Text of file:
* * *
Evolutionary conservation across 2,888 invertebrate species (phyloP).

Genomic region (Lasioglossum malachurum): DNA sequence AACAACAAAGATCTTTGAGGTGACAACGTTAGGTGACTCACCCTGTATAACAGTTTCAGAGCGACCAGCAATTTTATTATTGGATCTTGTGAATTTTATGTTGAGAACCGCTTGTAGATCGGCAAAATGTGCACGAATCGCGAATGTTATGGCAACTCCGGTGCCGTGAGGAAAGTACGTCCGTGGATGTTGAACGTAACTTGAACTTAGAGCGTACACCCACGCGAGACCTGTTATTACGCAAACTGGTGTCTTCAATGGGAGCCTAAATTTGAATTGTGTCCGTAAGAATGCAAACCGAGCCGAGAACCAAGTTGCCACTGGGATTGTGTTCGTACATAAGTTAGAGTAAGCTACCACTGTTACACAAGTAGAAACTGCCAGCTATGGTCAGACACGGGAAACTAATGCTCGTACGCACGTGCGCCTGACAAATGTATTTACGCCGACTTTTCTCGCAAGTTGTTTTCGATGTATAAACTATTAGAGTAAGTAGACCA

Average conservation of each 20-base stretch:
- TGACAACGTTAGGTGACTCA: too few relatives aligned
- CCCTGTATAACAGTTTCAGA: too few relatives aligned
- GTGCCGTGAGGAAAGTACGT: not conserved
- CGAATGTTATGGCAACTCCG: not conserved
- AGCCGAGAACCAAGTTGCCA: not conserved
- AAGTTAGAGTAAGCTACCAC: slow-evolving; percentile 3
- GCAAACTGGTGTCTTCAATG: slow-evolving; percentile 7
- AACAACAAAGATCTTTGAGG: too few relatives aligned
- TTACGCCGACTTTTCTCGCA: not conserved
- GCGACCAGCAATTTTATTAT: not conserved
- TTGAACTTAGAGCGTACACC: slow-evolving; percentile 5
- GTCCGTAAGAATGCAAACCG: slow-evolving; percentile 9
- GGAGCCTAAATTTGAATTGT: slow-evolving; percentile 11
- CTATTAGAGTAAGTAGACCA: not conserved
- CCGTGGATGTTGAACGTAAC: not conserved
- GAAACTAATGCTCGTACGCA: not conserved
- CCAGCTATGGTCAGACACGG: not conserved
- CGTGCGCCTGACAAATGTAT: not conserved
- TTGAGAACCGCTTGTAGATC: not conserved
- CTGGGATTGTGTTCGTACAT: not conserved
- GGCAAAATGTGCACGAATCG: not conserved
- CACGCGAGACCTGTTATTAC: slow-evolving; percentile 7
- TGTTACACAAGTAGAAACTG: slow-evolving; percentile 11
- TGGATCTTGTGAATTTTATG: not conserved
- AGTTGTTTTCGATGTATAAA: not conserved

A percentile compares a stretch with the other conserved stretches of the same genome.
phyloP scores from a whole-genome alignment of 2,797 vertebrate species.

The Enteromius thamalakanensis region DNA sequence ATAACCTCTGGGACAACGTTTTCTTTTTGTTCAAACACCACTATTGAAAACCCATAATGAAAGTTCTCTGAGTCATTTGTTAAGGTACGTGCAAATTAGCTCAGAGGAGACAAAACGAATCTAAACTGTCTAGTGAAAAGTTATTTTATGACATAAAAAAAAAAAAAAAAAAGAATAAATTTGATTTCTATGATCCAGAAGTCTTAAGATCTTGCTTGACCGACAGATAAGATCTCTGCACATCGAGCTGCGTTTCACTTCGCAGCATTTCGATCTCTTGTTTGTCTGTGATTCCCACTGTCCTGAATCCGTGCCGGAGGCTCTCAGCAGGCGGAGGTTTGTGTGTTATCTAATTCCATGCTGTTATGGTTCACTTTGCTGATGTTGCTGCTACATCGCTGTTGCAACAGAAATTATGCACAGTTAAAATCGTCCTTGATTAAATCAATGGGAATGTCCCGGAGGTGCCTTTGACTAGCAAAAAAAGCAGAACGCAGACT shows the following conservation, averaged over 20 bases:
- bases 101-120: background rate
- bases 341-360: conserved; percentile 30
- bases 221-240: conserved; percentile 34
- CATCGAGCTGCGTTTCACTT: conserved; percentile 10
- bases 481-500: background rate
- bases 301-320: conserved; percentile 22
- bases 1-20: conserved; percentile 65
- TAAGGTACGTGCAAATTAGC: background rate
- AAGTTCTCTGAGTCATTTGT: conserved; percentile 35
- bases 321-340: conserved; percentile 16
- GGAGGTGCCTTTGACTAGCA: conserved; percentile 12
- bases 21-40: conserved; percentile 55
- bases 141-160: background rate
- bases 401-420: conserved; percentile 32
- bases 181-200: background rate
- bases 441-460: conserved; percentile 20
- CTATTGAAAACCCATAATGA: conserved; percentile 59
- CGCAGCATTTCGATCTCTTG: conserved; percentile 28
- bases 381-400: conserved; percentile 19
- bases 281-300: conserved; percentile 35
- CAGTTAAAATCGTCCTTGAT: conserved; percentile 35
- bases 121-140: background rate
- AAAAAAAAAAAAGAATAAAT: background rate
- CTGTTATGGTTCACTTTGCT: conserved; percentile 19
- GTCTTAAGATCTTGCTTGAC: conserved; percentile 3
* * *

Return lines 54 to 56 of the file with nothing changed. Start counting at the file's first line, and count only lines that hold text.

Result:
- AAAAAAAAAAAAGAATAAAT: background rate
- CTGTTATGGTTCACTTTGCT: conserved; percentile 19
- GTCTTAAGATCTTGCTTGAC: conserved; percentile 3